Beginning with our reading from Genesis, we see that God has given us everything we need to sustain life. We get water, plants and fruit, animals and even the creative imagination to turn those ingredients into sweet cakes and savory pies.
By the time we get to the Gospels, we get a little more meat chew on. In the Gospel of John, Jesus refers to himself as the Bread of Life; adding, “whoever comes to me shall not hunger, and whoever believes in me shall never be thirsty.” Repeating again the idea that as long as we have him in our lives, we will have everything we need to be truly filled and satisfied.
Last week, in First Corinthians, Paul stated rather poignantly, “whether we eat or drink, we are to do everything for the glory of God.” It might be in the way we offer food to a sick friend, or give water to a thirsty child. Or the way we invite the hungry to our table.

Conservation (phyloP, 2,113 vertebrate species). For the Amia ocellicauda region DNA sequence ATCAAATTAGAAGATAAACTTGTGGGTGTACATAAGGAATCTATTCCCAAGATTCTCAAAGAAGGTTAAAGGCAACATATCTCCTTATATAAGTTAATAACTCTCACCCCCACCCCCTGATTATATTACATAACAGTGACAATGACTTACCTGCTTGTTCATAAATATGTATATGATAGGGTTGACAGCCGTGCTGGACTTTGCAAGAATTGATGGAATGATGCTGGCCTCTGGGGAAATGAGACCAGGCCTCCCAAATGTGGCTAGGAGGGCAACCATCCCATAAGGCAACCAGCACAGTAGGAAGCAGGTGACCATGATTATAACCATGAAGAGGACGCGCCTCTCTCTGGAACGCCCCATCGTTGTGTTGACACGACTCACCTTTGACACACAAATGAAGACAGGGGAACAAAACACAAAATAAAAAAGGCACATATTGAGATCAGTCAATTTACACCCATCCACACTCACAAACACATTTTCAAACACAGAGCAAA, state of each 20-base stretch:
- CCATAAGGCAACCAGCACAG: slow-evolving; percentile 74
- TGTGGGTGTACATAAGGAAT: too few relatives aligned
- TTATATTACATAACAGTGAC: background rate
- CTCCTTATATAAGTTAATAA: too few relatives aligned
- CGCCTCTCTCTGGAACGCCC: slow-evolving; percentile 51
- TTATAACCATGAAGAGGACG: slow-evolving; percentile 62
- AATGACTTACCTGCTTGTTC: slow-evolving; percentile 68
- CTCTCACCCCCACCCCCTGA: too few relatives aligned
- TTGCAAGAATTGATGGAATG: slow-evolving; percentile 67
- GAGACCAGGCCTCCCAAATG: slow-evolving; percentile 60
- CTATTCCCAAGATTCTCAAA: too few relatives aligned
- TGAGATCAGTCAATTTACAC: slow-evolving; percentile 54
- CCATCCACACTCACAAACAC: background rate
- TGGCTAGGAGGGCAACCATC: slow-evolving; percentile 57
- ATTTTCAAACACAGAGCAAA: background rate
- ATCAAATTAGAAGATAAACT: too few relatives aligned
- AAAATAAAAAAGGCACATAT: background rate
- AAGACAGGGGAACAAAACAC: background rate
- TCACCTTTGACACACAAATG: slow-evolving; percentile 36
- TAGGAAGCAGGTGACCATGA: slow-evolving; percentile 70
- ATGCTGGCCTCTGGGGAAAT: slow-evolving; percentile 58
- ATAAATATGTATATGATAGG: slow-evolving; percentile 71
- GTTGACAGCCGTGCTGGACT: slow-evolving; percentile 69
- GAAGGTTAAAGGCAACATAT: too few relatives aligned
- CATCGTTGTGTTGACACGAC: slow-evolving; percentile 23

Whatever we do, or however we do it, we must never lose sight that we are God’s invitation for others to join in the great heavenly feast.
With all this talk about food, you might have guessed I’ve been on a diet for the last two weeks. In fact, I’m on two diets…the first one didn’t feed me enough! Truth be told, I joined Weight Watchers not just to lose weight, but also to reassess and rethink the way I eat.